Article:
Scrap universal free childcare, says think tank
UNIVERSAL free childcare should be scrapped in order to make provision more affordable, a think tank has argued.
The Institute for Economic Affairs said free care should be targeted directly at disadvantaged families in need, rather than providing "generously subsidised" care for affluent households.
Childcare provision in the UK is amongst the most expensive in the world, despite the Government spending more than £7bn a year on the sector, it added. A family on the national average wage can spend more than a third of net income on childcare costs.
All three- and four-year-olds in England are entitled to 570 hours of free early education or childcare a year. This typically breaks down as 15 hours a week for 38 weeks. The Government has committed to doubling this entitlement to 30 hours a week from September.
However, the IEA argued that Government-funded "free" hours are poorly targeted and have dramatically raised costs while doing little to improve quality.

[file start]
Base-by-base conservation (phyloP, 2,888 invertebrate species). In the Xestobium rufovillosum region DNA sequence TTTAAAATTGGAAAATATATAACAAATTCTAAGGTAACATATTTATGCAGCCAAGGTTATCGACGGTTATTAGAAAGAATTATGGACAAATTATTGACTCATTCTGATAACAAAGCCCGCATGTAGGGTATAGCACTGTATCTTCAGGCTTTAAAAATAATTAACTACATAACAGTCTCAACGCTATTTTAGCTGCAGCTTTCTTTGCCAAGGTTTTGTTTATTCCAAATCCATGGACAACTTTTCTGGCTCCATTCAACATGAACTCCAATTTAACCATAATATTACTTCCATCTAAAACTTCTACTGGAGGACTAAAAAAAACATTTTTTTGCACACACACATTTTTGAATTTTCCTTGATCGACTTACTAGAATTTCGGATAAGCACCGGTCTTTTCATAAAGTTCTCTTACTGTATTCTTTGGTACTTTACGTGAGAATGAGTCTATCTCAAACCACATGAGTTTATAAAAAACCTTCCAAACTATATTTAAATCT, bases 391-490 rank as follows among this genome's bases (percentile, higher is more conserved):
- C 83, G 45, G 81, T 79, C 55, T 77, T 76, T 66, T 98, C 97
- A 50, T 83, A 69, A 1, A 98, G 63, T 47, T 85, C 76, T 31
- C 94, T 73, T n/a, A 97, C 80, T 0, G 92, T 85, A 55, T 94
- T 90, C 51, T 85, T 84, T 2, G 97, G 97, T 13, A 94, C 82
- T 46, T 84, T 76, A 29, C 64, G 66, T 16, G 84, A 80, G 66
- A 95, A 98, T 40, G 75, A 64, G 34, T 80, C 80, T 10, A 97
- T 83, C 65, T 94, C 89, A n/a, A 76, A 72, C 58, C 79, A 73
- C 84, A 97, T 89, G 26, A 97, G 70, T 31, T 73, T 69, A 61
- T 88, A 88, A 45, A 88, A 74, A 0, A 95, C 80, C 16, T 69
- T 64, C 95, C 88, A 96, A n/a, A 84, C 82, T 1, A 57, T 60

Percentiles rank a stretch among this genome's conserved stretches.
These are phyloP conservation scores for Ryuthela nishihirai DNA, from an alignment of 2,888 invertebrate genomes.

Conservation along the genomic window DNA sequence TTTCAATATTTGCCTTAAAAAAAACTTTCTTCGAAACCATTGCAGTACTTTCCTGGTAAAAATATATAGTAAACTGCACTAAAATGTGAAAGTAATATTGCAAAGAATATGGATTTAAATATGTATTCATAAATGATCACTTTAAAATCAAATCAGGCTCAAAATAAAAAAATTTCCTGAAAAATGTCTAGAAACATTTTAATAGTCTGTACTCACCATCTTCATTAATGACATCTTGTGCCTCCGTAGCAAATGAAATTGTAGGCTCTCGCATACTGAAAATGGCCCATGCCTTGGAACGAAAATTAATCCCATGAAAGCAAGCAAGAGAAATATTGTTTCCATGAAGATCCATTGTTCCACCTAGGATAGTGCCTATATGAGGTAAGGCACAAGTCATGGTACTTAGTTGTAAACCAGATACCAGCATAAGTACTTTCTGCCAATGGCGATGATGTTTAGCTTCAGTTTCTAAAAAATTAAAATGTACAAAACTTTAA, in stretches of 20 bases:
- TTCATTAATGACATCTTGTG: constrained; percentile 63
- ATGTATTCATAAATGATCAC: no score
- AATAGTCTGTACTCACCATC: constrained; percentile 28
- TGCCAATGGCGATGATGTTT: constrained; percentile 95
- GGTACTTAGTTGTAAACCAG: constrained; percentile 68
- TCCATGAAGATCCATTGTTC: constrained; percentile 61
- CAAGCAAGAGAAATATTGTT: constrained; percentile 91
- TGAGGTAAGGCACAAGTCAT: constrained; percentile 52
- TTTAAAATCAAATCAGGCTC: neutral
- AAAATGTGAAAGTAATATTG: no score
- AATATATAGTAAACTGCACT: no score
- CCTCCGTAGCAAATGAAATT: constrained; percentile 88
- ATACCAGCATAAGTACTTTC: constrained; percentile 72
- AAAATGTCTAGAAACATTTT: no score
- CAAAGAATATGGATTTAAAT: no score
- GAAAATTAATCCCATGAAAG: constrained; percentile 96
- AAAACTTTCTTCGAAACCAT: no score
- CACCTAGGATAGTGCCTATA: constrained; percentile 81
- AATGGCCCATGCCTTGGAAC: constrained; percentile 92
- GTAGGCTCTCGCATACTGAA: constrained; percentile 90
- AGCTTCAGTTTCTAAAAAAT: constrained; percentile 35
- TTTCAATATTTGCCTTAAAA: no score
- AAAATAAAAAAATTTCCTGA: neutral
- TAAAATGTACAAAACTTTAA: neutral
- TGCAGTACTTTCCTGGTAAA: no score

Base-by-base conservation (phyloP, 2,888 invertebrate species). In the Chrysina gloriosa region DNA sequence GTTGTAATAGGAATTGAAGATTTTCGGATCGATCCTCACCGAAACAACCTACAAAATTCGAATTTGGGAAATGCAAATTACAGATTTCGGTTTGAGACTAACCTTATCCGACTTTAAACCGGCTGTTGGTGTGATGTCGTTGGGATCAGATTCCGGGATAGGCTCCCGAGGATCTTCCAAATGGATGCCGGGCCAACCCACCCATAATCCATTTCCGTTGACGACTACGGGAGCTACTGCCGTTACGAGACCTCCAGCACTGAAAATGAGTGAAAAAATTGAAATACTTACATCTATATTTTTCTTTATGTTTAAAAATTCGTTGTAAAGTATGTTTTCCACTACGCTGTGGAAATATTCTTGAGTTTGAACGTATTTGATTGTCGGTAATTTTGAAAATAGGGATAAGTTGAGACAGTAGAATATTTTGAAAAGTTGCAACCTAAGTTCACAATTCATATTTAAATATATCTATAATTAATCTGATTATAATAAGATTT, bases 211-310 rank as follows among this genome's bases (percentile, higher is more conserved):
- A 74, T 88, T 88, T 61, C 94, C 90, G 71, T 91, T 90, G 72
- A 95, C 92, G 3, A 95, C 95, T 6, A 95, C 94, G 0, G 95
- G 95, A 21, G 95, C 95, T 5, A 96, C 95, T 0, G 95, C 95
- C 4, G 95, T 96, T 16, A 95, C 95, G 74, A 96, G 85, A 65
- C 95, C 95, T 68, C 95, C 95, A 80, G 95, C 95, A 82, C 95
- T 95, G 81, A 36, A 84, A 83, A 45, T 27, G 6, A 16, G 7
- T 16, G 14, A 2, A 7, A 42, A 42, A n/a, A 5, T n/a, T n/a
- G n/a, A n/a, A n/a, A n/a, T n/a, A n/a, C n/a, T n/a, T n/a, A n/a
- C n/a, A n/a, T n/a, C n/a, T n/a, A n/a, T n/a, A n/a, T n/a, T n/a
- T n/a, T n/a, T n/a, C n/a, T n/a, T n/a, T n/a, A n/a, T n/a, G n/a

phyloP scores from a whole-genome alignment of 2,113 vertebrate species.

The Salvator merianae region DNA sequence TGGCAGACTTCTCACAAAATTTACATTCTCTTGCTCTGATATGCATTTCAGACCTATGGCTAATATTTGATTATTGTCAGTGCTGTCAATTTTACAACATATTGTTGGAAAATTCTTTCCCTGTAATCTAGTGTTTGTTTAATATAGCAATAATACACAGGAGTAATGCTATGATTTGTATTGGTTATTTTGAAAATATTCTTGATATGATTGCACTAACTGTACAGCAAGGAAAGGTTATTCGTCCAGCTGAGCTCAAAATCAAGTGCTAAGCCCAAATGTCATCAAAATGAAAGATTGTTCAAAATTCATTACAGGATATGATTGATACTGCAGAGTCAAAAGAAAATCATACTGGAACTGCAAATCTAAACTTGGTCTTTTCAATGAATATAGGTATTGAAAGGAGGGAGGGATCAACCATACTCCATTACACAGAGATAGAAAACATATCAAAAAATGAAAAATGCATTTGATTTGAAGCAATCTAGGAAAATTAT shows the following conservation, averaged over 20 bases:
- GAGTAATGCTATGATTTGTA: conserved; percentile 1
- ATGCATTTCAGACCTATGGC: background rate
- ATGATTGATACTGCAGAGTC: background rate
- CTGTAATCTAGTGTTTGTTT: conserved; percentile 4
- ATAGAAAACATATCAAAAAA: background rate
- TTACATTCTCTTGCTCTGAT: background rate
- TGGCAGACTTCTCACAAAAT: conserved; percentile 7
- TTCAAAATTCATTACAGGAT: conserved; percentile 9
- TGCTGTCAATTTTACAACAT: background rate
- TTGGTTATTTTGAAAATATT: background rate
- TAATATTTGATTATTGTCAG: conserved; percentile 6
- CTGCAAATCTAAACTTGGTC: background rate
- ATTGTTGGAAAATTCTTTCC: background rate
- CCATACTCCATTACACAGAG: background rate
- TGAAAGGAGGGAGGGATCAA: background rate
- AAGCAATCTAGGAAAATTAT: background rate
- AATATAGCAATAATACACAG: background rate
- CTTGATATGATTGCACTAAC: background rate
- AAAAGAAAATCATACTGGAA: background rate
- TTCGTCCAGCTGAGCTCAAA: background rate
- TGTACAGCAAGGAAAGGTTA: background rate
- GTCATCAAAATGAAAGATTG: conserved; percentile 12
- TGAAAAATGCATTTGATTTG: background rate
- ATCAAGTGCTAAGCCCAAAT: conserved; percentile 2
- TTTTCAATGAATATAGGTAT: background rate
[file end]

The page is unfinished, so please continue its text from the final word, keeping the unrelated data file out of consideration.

Its report also claimed that regulations, such as staff-child ratios and occupational qualifications, have pushed many cheaper providers out of the market. This has reduced parental choice while creating a formalised type of childcare that does not suit every family's needs and preferences. Many who rely on family support for childcare, particularly those in minority communities, receive no help.
At the same time, the Early Years Foundation Stage curriculum has put up costs for providers and driven many childminders out of business.
"Government interventions in the childcare sector have resulted in both British families and taxpayers bearing a heavy burden of expensive provision," said Len Shackleton, editorial and research fellow at the IEA.
"Regulation has led to an excessive formalisation of childcare and pre-school, which has not only pushed up costs but paid scant attention to parental preferences. Many families may not want the structured form of pre-school that the Government requires as standard.
"At a time when many families are facing a cost of living crisis, it is important the Government rethinks its involvement in childcare. Rowing back on unnecessary regulation and focusing public funds on those who need it, rather than subsidising the well-off, would be a good way to start."